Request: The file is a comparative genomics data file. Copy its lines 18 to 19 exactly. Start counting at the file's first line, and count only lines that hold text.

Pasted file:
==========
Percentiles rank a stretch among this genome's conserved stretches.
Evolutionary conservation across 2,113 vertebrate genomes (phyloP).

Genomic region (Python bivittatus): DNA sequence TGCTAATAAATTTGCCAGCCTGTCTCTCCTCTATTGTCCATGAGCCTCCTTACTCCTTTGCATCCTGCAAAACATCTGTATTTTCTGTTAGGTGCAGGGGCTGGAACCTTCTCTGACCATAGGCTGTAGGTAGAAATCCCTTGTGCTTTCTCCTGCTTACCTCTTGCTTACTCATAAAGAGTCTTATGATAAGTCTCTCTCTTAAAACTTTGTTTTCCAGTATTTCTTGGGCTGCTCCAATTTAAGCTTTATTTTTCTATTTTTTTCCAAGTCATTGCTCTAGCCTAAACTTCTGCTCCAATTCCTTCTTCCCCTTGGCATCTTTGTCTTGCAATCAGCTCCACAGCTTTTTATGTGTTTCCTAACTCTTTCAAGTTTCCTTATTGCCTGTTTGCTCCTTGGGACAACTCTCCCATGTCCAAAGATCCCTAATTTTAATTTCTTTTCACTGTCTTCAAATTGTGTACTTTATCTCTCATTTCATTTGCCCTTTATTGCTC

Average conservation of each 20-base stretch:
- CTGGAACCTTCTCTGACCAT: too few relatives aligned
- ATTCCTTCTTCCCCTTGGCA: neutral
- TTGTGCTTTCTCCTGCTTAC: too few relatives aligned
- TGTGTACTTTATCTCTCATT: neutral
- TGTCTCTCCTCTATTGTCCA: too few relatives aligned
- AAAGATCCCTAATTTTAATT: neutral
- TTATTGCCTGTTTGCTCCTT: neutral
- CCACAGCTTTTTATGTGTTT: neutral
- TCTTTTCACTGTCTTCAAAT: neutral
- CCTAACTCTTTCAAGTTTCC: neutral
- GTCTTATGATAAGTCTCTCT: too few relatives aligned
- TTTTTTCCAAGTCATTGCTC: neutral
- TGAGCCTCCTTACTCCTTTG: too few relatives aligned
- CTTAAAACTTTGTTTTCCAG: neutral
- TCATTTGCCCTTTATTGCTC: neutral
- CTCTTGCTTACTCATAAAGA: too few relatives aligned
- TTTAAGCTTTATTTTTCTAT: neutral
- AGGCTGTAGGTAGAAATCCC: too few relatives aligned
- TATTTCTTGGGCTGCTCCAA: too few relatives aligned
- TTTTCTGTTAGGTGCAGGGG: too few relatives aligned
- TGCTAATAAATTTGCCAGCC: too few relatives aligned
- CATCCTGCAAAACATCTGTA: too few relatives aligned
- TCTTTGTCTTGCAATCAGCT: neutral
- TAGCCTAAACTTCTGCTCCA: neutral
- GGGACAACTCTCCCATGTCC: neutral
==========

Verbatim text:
- CTTAAAACTTTGTTTTCCAG: neutral
- TCATTTGCCCTTTATTGCTC: neutral